djr-2017-10-11-news-cinemark-recliningp4

Raykjuan Holmes, an employee with RU Theatre, a full service theater installer based out of Charleston, South Carolina, installs new reclining seats from VIP Cinema Seating in New Albany, inside one of the theater's at Cinemark in Tupelo in 2017.

NEW ALBANY – VIP Cinema Seating, the largest maker of luxury reclining seats for movie theaters, filed for Chapter 11 bankruptcy protection, Reuters reported.

The move will help preserve 373 jobs, the company said. It hopes to emerge from bankruptcy by mid-April.

VIP, which was founded in 2008, has grown to become the largest provider of the chairs with 70% of the market. But it said it had been hurt by a slowdown in the number of screens, a drop in box office sales and a longer replacement cycle of the chairs.

VIP chairs are familiar to Northeast Mississippi moviegoers. The company replaced the seating in the Malco and Cinemark theaters in Tupelo in 2017 and 2018. The Malco project alone was valued at nearly $1 million, as it replaced 1,745  seats to 1,012 reclining seats in its 10 auditoriums. Cinemark replaced 1,384 seats to 613 for its eight auditoriums.

Replacing seating at theaters costs around $500,000 or more, depending on the size of the facility.

H.I.G. Capital, a Miami-based private equity firm, invested $62.5 million in VIP in 2017 and bought out its former owners. The company said it had sold more than 1 million chairs.

With the growth of luxury theater seating, VIP added manufacturing capacity and workers, adding another 160,000 square feet of manufacturing space in 2016, and its total footprint is now 900,000 square feet. The company at its peak employed more than 550 people in New Albany, where they could produce up to 1,000 chairs a day.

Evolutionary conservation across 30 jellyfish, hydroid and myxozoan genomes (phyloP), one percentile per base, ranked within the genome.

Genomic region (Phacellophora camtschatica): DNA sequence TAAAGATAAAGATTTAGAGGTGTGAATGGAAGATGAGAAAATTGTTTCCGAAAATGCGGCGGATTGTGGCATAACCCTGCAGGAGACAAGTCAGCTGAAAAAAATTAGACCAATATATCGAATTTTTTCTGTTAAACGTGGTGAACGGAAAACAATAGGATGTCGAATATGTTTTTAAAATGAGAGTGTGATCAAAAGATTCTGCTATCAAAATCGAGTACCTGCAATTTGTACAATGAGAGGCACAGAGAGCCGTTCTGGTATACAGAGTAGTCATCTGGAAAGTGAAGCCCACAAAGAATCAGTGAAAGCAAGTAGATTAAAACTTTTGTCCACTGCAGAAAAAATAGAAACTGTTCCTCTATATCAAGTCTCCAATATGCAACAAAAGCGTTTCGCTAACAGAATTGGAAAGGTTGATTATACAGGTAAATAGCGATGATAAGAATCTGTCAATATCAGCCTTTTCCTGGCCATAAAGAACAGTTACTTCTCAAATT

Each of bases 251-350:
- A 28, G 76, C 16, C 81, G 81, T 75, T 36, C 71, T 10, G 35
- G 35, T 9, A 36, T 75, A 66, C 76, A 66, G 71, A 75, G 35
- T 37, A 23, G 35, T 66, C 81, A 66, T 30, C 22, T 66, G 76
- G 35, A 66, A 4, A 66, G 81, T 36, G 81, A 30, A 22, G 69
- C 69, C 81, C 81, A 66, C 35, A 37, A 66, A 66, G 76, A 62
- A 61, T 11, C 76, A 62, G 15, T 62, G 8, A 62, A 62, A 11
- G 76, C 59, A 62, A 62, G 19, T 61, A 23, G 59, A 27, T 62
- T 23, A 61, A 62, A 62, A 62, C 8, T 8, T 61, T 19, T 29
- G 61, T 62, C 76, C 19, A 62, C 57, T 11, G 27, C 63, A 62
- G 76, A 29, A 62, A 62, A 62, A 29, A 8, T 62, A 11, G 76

But according to Reuters, Chief Restructuring Officer Stephen Spitzer said the premium recliner market had by 2017 “reached a near saturation point” following theater upgrades, and the number of new screens has since remained “relatively flat.”

Spitzer also said the company's belief that theaters would replace chairs sold and installed in 2012 and 2013 was incorrect, as movie attendance has fallen and theater companies would extend the replacement cycle.

Domestic box office sales fell to $11.45 billion last year, down from a record $11.88 billion in 2018.

H.I.G. manages more than $35 billion in equity capital, according to its website. 

dennis.seid@journalinc.com

Twitter: @dennisseid

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